A: Bakri: The stock is trading for about $172. Consensus earnings estimates for 2020 are $6.17 a share, so the multiple is around 27 times earnings. But profitability is going to ramp up because a lot of the spending has been done. Vertex is going to layer on new indications for existing treatments, which will take revenue up to $7 billion to $9 billion. Profit will drop to the bottom line, and the multiple will contract. For someone who wants to play biotech in a lower-risk way, Vertex allows you to benefit from the scientific innovation without the idiosyncratic risk.
Casdin: Vertex just announced the acquisition of an early-stage cell-therapy company with transformational potential in the treatment of Type 1 diabetes, one of many recent deals and partnerships they have done. We love to see forward-thinking companies expanding their pipelines into new growth areas. Gilead did this extremely well and built a tremendous business.
Q: Could Vertex be an acquisition candidate?
A: Bakri: Yes and no. If I ran a big pharma company, it is exactly what I would want to buy. On the other hand, an acquirer would probably have to pay a big premium. I hope they don’t get acquired because I need companies that can grow and become profitable.
Q: Why do you think Vertex can repeat its success?
A: Bakri: Vertex has an excellent chemistry platform and is better at designing small molecules than almost anyone. It has a lot of scientific capabilities and good partnerships with academic institutions. Vertex hired David Altshuler from the Broad Institute of MIT and Harvard [a biomedical and genomic research center] in 2014 as its chief scientific officer.
I’ve also got two small-caps to recommend.
Ascendis Pharma (ASND) isn’t a sexy gene-therapy company or a player in molecular medicine. It modifies the drug-like properties of hormones used to treat medical conditions, such as parathyroid hormone and human growth hormone. It turns out you can achieve a lot of therapeutic benefits by changing the pharmacokinetics—the half-life and other pharmacology properties of these treatments. This is like a value-investing theme in biotech; it isn’t in the limelight but could yield big rewards. Ascendis will have a revenue-generating product in the growth hormone area on the market in the next couple of years, and it has a pipeline of other products, including parathyroid hormone, that address known large markets and could bring potentially big improvements in the standard of care. The stock is trading around $105, and the market cap is $5 billion.
Tricida (TCDA) is an off-the-radar company focusing on a drug for kidney disease. It is using an older polymer technology approved in other diseases to soak up hydrogen ions, which makes kidney-disease patients less acidotic. Tricida’s drug application has been filed with the FDA, and the drug could be approved next year. There are a lot of data indicating that if you improve the acidosis [reduce the level of acid in the blood] of these patients, you will affect the course of the disease in a positive way. Tricida has a market cap of about $1.7 billion.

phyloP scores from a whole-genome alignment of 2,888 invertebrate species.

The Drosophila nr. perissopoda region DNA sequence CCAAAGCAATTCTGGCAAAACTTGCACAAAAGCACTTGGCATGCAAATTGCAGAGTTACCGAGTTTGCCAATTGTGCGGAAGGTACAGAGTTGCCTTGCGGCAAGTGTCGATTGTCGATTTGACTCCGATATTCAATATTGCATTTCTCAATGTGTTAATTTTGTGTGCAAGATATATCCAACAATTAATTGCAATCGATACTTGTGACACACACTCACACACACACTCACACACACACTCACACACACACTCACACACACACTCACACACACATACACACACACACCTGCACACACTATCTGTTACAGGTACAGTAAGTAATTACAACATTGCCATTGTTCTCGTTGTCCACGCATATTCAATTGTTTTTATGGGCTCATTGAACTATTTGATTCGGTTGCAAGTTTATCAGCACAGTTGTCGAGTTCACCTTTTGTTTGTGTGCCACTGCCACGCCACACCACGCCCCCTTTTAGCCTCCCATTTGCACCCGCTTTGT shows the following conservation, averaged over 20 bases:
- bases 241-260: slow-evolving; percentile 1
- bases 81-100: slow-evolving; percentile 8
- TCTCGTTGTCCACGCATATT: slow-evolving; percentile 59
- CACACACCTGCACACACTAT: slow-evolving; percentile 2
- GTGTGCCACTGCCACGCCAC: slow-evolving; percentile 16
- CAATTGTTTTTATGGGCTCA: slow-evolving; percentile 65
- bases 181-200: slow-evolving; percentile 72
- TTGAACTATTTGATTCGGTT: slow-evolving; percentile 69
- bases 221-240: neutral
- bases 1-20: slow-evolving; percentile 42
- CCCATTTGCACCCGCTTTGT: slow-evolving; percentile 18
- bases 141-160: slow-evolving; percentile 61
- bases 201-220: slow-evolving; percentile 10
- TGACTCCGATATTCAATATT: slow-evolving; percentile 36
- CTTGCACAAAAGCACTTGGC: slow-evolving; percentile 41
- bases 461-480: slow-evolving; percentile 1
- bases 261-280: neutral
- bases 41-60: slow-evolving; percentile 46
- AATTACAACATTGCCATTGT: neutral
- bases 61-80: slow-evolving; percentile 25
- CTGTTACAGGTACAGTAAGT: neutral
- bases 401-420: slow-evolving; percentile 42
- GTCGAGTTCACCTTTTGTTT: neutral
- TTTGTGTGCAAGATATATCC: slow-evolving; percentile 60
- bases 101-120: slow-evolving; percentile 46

Q: Let’s turn to Gbola. What excites you?
A: Amusa: Phage therapeutics, a subset of microbiome medicines, might soon emerge as a precision tool to eradicate specific strains of bacteria implicated in chronic diseases like IBD. [The human microbiome refers to microbes that live on and in the body.] The prescription-digital-therapeutics space can also perform by saving the health-care system costs. Among publicly traded names, I tend to like gene-therapy companies that are post-proof of concept, with internal manufacturing, and gene-therapy companies levered to synthetic biology.
Gena spoke of Regenxbio, one of our top picks for 2019. I’ll discuss it in different terms. Regenxbio has about $450 million of cash, and may capture up to 10% of the economics from Zolgensma in AveXis, which was bought by Novartis for about $9 billion. Add up $450 million and $900 million and that’s roughly where Regenxbio’s market cap has been lately. The opportunity derives from investors not yet modeling the majority of the 30 or so products in the company’s pipeline. The consensus has modeled only five to seven. Ten to 15 are in the clinic and could soon generate data. Thus, many Regenxbio products should soon be modeled by analysts, which tends to lead to better stock performance from earnings estimate upgrades. Think of the company as having up to 30 shots on goal. My price target is $150.
UniQure, another of my top picks entering 2019, is up about 50% this year, resulting in about a $1.6 billion cap. I expect it to get acquired, perhaps by BioMarin, and perhaps after uniQure releases in 2020 its pivotal Phase 3 data for its hemophilia B gene therapy. BioMarin has a hemophilia A gene therapy in late-stage development and would see synergy in having a hemophilia B asset, and uniQure also has rights to National Institutes of Health patents and hemophilia B Padua transgene patents that could be useful for BioMarin. Furthermore, BioMarin, as I understand it, is using a manufacturing process similar to uniQure’s, which is patent-protected. Finally, uniQure could produce proof-of-concept data in Huntington’s disease in 2020. UniQure’s one-time gene therapy, if successful, would be addressing a large gene-therapy market. Clinical success in Huntington’s disease in 2020 could lead to uniQure shares doubling or tripling. The stock is around $47. My price target is $125.